Think municipal law is limited to zoning disputes? You’ll be intrigued by CMM’s latest municipal law success story involving an animal shelter, an arrest for trespass, and an accusation of malicious prosecution.
CMM’s client, a Suffolk County Town, had previously suspended the plaintiff (the supervisor of the Town animal shelter) based upon concerns about her performance. Pending a hearing on the matter, the Town barred her from returning to Town property. Days later, she appeared at the shelter, and Town employees reported the incident. The plaintiff was subsequently arrested for trespassing (charges that were later dropped).
The plaintiff sued the Town in 2017, alleging First Amendment (freedom of assembly) and Fourth Amendment (abuse of process) claims, as well as malicious prosecution. Almost immediately, CMM secured the dismissal of all claims except malicious prosecution, which the Court allowed to proceed through discovery. The plaintiff claimed that the Town (through certain employees and investigators) “initiated” criminal proceedings against her by urging her prosecution and providing false information to the D.A.’s office. After discovery concluded, with these claims debunked, CMM’s Scott Middleton and Richard DeMaio moved for summary judgment (essentially, asking the Court to find that there are no facts in dispute and to rule in our favor).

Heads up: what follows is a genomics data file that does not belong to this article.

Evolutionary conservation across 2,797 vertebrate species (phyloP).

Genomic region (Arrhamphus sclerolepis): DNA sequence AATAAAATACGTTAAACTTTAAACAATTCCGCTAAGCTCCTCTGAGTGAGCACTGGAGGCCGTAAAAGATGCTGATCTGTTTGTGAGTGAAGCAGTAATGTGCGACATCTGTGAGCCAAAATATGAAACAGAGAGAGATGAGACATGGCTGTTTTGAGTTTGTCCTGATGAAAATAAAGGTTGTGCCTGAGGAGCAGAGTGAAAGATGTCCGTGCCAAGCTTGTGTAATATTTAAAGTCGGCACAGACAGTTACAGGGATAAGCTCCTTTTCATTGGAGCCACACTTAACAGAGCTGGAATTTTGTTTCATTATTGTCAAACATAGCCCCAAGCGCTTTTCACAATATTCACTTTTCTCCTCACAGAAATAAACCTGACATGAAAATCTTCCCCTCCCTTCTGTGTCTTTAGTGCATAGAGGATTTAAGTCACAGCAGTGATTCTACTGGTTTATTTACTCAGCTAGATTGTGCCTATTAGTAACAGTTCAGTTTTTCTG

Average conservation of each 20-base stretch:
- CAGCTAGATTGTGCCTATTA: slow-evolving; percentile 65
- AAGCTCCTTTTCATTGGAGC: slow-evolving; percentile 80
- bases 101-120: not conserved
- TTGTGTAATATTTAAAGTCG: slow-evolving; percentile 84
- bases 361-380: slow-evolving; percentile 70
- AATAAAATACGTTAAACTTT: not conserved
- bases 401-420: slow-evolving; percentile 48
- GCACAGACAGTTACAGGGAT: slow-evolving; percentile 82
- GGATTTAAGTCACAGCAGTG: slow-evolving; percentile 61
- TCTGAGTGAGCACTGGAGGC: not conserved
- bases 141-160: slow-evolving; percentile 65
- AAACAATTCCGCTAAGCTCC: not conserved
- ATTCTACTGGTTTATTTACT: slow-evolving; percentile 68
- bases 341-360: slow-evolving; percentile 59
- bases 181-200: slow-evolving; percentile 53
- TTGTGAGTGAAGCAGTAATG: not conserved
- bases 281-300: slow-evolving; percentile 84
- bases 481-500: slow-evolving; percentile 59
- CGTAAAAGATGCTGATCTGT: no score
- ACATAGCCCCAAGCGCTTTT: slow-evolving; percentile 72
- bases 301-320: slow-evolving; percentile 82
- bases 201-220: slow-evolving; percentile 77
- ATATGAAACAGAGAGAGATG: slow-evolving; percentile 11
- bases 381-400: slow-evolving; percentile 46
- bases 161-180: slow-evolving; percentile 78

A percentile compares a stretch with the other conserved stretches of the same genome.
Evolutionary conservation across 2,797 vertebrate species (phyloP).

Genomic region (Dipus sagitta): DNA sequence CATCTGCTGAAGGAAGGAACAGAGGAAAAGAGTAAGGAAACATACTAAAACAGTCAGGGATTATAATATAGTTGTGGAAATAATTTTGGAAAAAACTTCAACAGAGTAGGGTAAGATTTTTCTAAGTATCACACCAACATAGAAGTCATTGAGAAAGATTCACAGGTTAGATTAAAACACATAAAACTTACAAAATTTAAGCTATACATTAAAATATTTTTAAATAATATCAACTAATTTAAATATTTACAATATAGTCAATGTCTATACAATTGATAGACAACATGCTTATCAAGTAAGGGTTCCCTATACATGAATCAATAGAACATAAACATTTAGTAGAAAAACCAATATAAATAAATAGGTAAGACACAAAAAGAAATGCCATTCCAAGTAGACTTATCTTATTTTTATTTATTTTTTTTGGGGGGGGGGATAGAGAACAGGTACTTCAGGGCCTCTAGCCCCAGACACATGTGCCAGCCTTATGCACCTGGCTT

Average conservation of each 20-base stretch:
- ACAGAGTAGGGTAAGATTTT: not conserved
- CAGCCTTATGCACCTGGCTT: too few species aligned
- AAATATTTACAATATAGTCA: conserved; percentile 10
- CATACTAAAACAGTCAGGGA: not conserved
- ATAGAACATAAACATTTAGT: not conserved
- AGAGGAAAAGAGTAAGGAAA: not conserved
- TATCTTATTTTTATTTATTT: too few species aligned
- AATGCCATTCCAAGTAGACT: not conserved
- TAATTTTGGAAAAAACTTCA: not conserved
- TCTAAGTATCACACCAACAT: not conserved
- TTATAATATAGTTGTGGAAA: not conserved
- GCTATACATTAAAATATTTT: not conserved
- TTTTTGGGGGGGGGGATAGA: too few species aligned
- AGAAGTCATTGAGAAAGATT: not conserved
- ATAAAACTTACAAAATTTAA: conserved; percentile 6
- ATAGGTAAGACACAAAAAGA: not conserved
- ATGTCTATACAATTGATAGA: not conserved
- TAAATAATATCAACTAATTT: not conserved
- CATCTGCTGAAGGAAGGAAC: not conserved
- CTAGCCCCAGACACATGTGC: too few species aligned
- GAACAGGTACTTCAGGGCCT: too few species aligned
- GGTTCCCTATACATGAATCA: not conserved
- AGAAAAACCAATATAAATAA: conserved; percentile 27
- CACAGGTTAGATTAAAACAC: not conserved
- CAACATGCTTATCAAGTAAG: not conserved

In a recent decision, the Court granted that motion and dismissed the case. The Court found that the plaintiff failed to establish that the Town employees initiated criminal proceedings; rather, all they did was report a perceived trespass. The Court also found that regardless of whether there was a crime, the Town employees were entitled to qualified immunity.
This outcome was a major win for the Town, finally putting this case to rest after more than five years. Visit our Municipal Liability page to learn more about other successful cases.